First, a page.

Looking to invest in a startup online? Have your own entrepreneurial idea that may require additional funding? There have been recent changes in the law that may affect just that.
Certain provisions of the Jumpstart Our Business Startups (JOBS) Act recently came into effect as of May 2016. Most importantly, Title III of the Act reduced restrictions around equity crowdfunding. Small businesses are now able to raise more capital through online investments by being accessible to all potential investors. Now, any individual can invest their money in these early-stage businesses, with the only caveat being that the amount they can invest ultimately depends on their net worth. This is different than prior rules because it used to be prohibited for any individuals with a net worth of under a certain standard to invest at all, whereas now there are, in essence, tiered amounts permissible for all. Conversely, if you’re going to be on the other side of the transaction and are looking for investors in your company, it’s important to note that the company itself is subject to minimum disclosure requirements as they pertain to the totality of cash raised.
Equity crowdfunding, however, also involves a great deal of risk. In addition to the possibility that an investment may be significantly, if not entirely, lost due to the venture failing, it likewise is seen as a more expensive option in general. It also may be difficult to read and understand all available information and data provided without the assistance of a financial or legal professional. Such an endeavor may also take up a lot of company bandwidth, and there may be unforeseen pressures associated with the venture. Due to these factors, it’s possible that such an extensive legal undertaking may not necessarily be for you. If that’s the case, many alternatives are available:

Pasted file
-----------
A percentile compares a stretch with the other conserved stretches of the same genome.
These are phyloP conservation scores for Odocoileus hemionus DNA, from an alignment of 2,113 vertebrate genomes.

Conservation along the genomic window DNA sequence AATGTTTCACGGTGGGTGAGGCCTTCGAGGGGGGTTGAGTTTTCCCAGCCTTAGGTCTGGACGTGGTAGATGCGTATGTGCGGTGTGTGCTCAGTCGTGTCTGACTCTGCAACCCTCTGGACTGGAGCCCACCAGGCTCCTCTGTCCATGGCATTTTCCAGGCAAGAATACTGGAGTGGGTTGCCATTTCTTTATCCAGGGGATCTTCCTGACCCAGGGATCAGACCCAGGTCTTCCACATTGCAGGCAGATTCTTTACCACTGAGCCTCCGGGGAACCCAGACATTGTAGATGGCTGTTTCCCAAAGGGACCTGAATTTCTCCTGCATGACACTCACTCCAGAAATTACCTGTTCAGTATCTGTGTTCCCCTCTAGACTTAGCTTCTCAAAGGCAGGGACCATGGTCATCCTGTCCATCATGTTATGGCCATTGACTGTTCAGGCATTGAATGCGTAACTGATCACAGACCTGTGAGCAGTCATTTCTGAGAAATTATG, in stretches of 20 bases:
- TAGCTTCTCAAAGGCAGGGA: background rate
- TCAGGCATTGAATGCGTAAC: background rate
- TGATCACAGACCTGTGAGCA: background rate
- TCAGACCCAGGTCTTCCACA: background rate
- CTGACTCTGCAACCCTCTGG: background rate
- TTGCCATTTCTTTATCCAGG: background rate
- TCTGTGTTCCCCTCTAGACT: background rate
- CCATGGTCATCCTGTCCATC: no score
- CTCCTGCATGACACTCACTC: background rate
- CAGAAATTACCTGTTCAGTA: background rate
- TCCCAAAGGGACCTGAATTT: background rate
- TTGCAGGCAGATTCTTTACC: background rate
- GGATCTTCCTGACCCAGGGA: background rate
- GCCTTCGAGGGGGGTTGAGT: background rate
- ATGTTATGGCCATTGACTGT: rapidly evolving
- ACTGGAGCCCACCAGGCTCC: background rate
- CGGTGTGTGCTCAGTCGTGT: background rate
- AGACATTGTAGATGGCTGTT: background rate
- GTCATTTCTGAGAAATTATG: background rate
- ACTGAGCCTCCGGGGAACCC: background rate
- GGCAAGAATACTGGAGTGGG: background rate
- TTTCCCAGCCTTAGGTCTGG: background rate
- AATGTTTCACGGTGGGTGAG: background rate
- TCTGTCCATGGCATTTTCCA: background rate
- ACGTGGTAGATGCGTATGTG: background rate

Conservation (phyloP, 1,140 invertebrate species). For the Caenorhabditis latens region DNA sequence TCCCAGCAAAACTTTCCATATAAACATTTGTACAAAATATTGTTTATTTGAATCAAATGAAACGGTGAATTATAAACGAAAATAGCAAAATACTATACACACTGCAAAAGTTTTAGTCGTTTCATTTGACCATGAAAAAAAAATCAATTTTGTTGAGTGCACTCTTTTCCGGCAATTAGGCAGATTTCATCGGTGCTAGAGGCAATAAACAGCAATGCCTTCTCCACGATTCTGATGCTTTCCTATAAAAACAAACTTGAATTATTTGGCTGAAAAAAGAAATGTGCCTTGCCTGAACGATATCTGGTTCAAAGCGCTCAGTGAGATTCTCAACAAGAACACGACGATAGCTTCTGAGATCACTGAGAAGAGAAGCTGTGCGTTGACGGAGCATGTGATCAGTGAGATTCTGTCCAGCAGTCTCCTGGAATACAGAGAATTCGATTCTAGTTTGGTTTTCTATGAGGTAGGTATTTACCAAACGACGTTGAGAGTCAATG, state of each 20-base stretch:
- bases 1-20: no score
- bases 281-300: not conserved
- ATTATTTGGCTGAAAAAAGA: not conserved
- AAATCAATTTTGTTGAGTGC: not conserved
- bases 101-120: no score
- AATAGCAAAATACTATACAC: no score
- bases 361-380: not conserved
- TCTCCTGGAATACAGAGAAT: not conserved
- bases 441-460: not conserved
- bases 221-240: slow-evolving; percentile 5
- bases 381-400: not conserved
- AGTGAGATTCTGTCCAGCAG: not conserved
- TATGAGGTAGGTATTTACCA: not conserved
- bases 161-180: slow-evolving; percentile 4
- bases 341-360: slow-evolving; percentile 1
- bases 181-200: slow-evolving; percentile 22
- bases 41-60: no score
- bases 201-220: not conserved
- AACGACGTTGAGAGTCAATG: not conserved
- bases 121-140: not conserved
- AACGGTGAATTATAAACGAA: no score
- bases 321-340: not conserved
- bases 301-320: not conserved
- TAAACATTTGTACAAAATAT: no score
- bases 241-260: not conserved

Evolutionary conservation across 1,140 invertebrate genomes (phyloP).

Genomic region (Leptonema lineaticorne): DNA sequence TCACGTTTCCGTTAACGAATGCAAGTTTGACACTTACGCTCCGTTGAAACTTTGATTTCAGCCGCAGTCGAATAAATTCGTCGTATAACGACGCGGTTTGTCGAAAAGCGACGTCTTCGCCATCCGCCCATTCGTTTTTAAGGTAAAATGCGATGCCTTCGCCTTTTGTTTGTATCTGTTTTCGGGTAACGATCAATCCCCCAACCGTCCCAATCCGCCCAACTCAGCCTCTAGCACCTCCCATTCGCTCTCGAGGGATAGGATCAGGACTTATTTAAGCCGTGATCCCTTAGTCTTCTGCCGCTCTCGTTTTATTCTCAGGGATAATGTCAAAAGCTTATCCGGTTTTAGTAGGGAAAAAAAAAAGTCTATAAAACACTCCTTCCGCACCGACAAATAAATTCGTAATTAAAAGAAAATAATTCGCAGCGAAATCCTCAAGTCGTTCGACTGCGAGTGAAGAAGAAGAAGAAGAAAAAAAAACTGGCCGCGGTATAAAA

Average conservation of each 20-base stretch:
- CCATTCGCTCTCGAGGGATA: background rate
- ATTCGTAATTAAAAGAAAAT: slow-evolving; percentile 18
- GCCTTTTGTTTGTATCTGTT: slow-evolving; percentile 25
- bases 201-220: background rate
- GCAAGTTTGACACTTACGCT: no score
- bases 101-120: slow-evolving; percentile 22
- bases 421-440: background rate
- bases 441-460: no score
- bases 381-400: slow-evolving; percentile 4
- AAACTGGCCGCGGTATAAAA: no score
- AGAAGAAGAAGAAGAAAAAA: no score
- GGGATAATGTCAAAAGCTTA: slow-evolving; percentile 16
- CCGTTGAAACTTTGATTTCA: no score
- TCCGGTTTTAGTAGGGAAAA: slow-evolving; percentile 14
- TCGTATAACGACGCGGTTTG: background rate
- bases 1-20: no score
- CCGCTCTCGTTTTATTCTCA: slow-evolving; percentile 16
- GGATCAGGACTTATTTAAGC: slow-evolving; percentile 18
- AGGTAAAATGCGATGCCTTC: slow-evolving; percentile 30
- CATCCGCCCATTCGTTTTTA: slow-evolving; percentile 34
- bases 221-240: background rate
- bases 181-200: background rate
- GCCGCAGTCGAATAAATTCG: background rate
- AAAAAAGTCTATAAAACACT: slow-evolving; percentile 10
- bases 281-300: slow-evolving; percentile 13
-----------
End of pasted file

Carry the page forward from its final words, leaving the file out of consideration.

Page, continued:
- Borrowing from a bank is likely the most common scenario one imagines when building out his or her company. Banks may grant loans to individuals or companies at a pre-determined rate of interest, oftentimes offset by a security interest or collateral. There are many loan options but not all business can qualify for a loan. Working with an experienced business attorney and business banker will be key if you go this route. Sometimes, however, the company is too new or has some unique aspect which prevents it from getting a loan, and so another option may be private investors.
- Borrowing from private investors, such as friends and family, is another viable option. One should decide at the outset whether this kind of payment is structured like debt or equity, and treat it as such. Putting the parameters of the agreement in writing is also highly encouraged.
- Active partners may help contribute financially to a business while also taking on some of the work associated with it. This option may benefit a business by growing the expertise within it while freeing up time, however, the control and overall dynamic of the business may change and future profits may need to be aptly divided.
This article was sponsored by Vlodaver Law Offices, LLC, an experienced business solutions and transactions law firm in the Twin Cities. If you would like a free legal consultation, contact us
Mergers and acquisitions (M&A’s) aren’t just for big corporations. Small businesses can, and frequently do, merge with or buy out competitors. If you’re contemplating an M&A transaction as a buyer or seller, here are a few tips to get the process started.